Behind it all was a shift in political and economic thinking toward a radical individualism that challenged the collectivist beliefs and policies of the seventeenth, eighteenth and nineteenth centuries. Every individual possessed certain inherent and unalienable “natural rights” that neither private person nor political authority could morally abridge or abrogate. Men of good will, reasoning together, could see the rightness and reasonableness of every human being’s right to his own life, liberty and peacefully acquired property.
This set loose, as McCloskey and others have emphasized, the economic revolution of personal liberty and free markets that served as the avenue and incentives to begin the rise from poverty of growing portions of the human race, as the data above suggests. If these trends were to continue they may very well mean the actual end to abject poverty, worldwide, before the end of the twenty-first century.
Classical Liberalism and Transformative Social Change
We should not forget how revolutionary transformative this political and economic philosophy was, what we now call the principles and policies of classical liberalism.
First of all, it brought about the crusade for the end to human slavery, a social institution that has existed throughout all of the thousands of years of human history. In less than a century and a half, liberalism freed men and women from legal human bondage. If nothing else, this would enduringly be classical liberalism’s most cherished badge of honor.
But classical liberalism did far more. It campaigned and achieved the end to cruel and unusual punishments; it fought for the rule of law with an unbiased equality of civil liberties for all; it tamed arbitrary and arrogant monarchical power through the fight for constitutional restraints and representative government; it abolished or radically reduced government regulations, controls and planning over the economic affairs of the citizenry, including the triumph of freedom of trade and the near freedom of movement of people worldwide. And it argued for limits on the methods and impact of war on both combatants and civilians alike through international agreements on the rules of war.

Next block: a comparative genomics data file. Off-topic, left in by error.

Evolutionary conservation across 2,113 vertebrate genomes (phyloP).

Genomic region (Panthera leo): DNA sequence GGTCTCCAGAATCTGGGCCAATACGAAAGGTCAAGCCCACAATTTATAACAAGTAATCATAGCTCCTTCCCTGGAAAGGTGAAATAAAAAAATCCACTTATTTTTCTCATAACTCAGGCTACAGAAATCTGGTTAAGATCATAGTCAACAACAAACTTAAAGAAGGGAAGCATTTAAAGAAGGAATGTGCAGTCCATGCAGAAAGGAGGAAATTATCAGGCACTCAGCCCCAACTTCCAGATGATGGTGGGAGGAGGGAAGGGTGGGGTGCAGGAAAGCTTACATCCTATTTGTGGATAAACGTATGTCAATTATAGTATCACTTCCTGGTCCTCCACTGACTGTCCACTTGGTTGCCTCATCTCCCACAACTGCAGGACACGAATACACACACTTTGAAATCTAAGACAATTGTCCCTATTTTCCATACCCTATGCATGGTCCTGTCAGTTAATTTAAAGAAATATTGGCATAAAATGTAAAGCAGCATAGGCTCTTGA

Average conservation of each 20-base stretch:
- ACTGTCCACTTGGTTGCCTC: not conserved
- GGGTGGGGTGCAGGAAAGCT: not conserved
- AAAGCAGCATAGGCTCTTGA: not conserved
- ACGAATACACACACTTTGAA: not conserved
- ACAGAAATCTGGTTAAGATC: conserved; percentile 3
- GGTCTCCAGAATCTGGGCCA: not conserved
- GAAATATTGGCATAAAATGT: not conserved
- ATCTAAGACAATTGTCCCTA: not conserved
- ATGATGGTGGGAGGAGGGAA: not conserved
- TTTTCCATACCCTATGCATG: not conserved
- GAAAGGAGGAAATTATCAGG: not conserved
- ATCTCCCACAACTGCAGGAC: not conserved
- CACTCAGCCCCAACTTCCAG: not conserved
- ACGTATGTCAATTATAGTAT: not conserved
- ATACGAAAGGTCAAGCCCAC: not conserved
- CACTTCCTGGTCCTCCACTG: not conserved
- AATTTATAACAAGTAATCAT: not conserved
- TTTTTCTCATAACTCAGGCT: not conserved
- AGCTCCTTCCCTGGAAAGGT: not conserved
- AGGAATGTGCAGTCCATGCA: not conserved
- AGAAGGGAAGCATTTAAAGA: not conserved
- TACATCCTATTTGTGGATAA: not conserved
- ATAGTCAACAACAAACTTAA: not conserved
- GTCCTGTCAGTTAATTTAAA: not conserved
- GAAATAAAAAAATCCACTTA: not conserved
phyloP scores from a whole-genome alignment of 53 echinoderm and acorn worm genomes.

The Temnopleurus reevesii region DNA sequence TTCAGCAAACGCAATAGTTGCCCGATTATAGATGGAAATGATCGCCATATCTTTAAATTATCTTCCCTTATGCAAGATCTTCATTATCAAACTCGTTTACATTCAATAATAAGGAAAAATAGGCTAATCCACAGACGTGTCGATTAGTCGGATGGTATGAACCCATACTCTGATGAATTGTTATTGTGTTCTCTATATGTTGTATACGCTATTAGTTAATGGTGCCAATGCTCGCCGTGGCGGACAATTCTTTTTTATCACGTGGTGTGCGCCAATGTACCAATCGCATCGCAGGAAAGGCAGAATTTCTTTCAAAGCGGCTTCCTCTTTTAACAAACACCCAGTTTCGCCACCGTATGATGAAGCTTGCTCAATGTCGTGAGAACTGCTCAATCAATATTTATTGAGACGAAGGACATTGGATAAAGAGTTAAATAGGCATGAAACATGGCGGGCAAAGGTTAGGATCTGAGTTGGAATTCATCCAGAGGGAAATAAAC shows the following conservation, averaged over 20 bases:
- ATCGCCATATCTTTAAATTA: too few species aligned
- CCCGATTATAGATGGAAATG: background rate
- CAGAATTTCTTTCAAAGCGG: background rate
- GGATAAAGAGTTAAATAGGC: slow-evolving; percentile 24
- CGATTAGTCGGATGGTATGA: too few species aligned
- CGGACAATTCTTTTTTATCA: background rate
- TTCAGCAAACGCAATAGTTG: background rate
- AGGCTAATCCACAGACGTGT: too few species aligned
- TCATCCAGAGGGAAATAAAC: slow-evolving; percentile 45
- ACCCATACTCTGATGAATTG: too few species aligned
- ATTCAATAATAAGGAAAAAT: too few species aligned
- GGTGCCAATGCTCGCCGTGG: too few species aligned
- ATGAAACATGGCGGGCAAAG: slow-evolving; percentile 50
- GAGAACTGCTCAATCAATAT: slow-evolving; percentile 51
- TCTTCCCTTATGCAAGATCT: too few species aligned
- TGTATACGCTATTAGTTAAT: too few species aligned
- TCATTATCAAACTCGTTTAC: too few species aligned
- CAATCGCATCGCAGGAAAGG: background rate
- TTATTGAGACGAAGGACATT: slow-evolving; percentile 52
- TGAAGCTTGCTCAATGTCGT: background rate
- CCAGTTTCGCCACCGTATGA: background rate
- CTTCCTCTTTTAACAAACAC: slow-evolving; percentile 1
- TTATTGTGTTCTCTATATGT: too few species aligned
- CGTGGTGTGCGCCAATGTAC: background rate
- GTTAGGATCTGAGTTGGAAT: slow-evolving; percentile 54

By the late nineteenth and early twentieth century, friends of human freedom could look back at the hundred years that has passed and be amazed and proud of what the liberal crusade for liberty has succeeded in achieving.
Collectivism’s Counter-Revolution Against Liberty
Unfortunately, in the closing decades of the nineteenth century an intellectual and ideological counter-revolution arose that argued for a return to collectivism and control. Instead of arguing for the restoration of unrestrained kings and privileged aristocracies, the new collectivism cloaked itself under the banners of nationalism and socialism.
The new collectivists spoke of loyalty and obedience to “the nation” or “the people.” Subservience and sacrifice was expected from every individual for the “national good” or the “social welfare.” The new collectivism culminated in the worst human tyrannies of modern history in the forms of Soviet communism, German Nazism and Italian fascism.
It has been estimated by learned historians of the twentieth century that in the name of building one type or another of these collectivist hells-on-earth as many as 250 million innocent, unarmed men, women and children were killed in the name of the bright and beautiful socialist future-to-come.
Humanity experienced near-total political madness and unimaginable mass murder in the middle decades of the twentieth century. Under the experience of German National Socialism (Nazism) and Marxian-inspired Soviet-style communism, there were many friends of freedom who lived through that time and were convinced that the end to all human liberty was soon to be upon us.
This year, 2016, marks the twenty-fifth anniversary of the end of the Soviet Union on the global political map. Its demise symbolized the passing into history of the twisted dream of remaking human society from top to bottom through comprehensive socialist central planning and one-party political dictatorship.
Anti-Capitalism Still Haunts the World
In the heady days following the disappearance of the Soviet Union, there were some who spoke about “the end of history,” with only “democratic capitalism” left standing as the political-economic alternative for the world. They metaphorically slapped themselves on the back, saying “free enterprise” has demonstrated its superiority to socialism. Freedom and limited government had won over totalitarian tyranny.